Here's an easy way to test a crankbait's maximum diving depth. Clip it on and let out 100 feet (30 m) of 10-pound-test line. Then, watch your depth-finder as you troll. Write down or keep a mental note of the depth at which the lure finally clips bottom. Do this with a few lures, so you can confidently pick the best one for any given depth.
A good way to keep track of line length is to measure the amount that comes off a level-wind reel with one pass of the line guide. Another option is to install a neoprene slip-bobber stop on your line at the desired length. Then, as you let out line between your fingers, you can feel for the exact length.
During the last few years, I've grown to rely on the Crankbait Trolling Depth Guide by Mike McClelland. This 5- by 8-inch (12- by 20-cm) plasticized chart with a calculator wheel enables you to determine quickly how deep a crankbait will run. It covers 200 popular lures. The guide takes into account line strength and length and trolling speed. There are similar crankbait guides worth the investment.
Before letting out line to troll, check a crankbait's action at boatside. At high speeds, some crankbaits might track left or right, while others just roll to the surface. Watch how yours reacts at different speeds and then observe how the tip of your rod responds. It can tell you a lot about how a crankbait is acting underwater and help you pick the best trolling speed.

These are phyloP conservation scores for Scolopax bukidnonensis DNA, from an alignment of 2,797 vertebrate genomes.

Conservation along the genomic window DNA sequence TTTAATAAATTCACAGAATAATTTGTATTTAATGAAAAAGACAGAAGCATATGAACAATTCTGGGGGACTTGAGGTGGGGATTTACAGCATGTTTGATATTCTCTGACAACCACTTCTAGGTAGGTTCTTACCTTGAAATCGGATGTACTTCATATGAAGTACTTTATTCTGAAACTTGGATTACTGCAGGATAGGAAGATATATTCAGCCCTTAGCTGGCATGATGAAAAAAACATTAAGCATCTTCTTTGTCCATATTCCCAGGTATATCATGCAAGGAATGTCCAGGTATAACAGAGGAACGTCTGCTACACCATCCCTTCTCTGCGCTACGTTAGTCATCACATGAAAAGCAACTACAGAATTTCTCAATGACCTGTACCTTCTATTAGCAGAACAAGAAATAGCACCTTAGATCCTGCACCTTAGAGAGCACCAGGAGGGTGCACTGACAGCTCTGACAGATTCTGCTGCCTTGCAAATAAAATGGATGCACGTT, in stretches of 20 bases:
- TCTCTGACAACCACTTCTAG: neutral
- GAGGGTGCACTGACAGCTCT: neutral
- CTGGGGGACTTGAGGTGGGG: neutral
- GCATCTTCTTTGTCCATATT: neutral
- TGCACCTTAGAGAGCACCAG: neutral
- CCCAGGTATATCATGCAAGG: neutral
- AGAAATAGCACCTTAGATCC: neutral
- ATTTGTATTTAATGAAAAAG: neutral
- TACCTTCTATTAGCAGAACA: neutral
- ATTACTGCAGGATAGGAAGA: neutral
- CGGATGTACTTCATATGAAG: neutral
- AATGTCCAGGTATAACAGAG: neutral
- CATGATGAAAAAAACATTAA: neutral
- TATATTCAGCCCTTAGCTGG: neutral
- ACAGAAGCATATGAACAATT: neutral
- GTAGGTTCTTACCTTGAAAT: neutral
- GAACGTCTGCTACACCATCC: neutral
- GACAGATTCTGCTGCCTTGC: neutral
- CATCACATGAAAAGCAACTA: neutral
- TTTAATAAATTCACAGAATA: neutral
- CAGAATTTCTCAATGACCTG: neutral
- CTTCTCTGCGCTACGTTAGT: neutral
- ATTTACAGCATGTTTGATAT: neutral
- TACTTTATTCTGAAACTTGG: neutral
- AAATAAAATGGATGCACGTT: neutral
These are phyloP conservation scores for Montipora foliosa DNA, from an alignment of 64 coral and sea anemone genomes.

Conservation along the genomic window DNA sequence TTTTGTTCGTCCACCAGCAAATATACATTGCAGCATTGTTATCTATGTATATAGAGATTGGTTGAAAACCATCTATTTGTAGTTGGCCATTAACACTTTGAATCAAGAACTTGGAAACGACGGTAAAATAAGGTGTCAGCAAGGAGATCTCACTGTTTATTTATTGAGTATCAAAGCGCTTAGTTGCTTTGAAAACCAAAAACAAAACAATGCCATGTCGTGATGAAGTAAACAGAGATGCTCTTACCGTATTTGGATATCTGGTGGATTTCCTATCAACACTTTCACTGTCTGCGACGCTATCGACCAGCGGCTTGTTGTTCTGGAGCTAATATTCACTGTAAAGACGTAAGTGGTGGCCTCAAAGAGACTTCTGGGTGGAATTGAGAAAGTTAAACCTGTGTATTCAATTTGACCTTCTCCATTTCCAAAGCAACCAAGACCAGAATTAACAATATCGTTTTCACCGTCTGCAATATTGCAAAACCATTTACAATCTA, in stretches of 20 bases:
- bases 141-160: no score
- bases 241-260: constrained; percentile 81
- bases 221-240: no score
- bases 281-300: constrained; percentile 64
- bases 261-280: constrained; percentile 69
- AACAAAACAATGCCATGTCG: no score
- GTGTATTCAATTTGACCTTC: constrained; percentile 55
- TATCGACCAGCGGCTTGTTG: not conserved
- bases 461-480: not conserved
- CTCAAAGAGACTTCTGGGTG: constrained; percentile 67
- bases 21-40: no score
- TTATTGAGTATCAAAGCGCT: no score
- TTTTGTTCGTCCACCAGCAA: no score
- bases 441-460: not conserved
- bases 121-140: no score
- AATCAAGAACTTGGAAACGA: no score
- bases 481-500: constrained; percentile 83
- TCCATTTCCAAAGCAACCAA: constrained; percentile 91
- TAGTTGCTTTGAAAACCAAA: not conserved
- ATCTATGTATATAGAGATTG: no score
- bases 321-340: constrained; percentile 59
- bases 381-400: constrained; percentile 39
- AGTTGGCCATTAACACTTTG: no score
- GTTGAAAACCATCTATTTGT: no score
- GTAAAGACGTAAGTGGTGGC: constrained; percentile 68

While crankbait action and diving depth are key components in trolling, colour shouldn't be overlooked. For clear water clarity, I'm a big believer in white, silver, and natural. For darker water, fire-tiger, chartreuse, and orange lures are solid choices. Where crayfish make up the primary forage, try brown, orange, or dark yellow. On windy days, or in dark water, a rattling crankbait garners more hits.
You don't need a million-modulus graphite rod to troll crankbaits. Extreme sensitivity doesn't help much. In fact, a soft rod telegraphs the trembles and kick of a crank working the bottom better than does a stiff graphite pole. A soft rod also tears out fewer hooks, and that means more fish in the boat. If you have an old fibreglass rod stuck up in the rafters, take it out of retirement for trolling.
Troll crankbaits to contact bass in large expanses of water or along long stretches of promising-looking shoreline. Always start shallow. If bass aren't there, continue to fish deeper until all depths have been covered. Bass spend a lot of time in deep water far from where most anglers are pitching jigs. If you catch a bass, throw out a marker and cast. There might be a tight school of fish in the area. If casting doesn't work, before retrieving the marker, resume trolling near it at the depth the fish was caught.
Trolling is a teacher when it comes to finding bass. Pay attention in class this summer and you'll graduate with honours in crankbait fishing from Bass U.